Looking back over my career, so much has changed and yet so little, in some respects – certainly the structure of the rail industry is more fragile and unclear than ever. I recall working for my hero first boss, straight-talking Stallard, on his Customer Information Strategy Team for London Underground in 1995. Almost 30 years later and the industry still hasn’t mastered communicating to staff and customers during disruption. Back then, the internet wasn’t part of our lives, let alone social media, which has proved to be a challenge but also solution in disruption. Pagers were the height of technology during this era and the preserve of the privileged. The slow internal post was used to forward customer letters to managers to investigate, while urgent stuff was faxed. Having a laptop was unheard of and, without a PC at home, for my interview presentation for the District line role, I travelled from Kent to the duty manager office in Willesden Green one Saturday night to do my slides on the office computer and print them off on laminated plastic to display on the overhead projector in the interview!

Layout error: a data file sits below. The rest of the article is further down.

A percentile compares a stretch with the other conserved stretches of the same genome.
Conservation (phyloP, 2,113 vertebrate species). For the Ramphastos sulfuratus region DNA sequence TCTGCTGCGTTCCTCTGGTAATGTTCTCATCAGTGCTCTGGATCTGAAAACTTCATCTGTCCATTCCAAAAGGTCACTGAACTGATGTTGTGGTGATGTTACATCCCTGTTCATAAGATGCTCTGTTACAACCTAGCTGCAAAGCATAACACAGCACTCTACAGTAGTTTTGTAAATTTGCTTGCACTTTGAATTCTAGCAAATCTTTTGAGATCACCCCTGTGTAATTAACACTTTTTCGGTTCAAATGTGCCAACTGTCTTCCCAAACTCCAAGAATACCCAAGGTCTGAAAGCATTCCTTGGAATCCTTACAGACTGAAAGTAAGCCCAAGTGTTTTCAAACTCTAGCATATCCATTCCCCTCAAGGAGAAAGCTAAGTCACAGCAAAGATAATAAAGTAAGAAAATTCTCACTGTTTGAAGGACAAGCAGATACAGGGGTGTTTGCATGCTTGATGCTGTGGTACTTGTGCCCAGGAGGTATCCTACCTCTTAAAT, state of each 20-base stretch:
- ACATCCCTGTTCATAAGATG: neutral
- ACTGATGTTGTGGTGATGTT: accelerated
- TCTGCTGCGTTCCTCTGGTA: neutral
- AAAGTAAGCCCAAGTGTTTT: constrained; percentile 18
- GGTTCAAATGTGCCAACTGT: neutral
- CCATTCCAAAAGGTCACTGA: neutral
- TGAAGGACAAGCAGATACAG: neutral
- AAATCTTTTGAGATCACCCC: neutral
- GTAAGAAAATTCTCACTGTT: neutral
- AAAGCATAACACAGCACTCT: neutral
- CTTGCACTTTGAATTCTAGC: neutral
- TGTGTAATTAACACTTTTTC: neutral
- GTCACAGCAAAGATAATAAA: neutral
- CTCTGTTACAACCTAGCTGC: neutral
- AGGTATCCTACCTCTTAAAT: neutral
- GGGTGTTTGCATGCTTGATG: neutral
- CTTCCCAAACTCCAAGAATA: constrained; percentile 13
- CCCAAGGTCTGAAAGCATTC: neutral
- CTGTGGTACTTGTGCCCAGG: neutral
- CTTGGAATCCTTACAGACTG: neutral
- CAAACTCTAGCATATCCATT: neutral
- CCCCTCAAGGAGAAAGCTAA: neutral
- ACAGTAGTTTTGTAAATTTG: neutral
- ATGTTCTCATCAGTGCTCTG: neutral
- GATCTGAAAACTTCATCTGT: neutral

The culture was very different. As late as 2002, I sat in a meeting at Victoria station and colleagues smoked cigarettes, cigars and pipes, whilst it wasn’t until the last decade that the concept of being concerned around diversity and inclusion felt moderately real
The culture was very different. As late as 2002, I sat in a meeting at Victoria station and colleagues smoked cigarettes, cigars and pipes, whilst it wasn’t until the last decade that the concept of being concerned around diversity and inclusion felt moderately real. The culture in transport was one that thrived on banter, laddish behaviour and often ‘he who shouted loudest’ got their way. At London Underground, managers dined out on stories of the ‘glory days’, pre-Kings Cross fire, of night shift boozing and fraternising with female customers in ways that would today likely get you fired.
I tired of working for rail companies in the dying days of their franchise and joined the bus industry in 2008 – my best career decision ever. I felt welcomed by the quirky, self-deprecating bus folk and they seemed more receptive to my passion for customer service than rail. I was (and still am) fascinated by the nuances of local markets and the ability of managers to be able to make a difference with commercial ingenuity. I was privileged to work at First Bus in the Nicola Shaw regime, as business director UK bus – a role I combined with dreaming up and running Greyhound UK.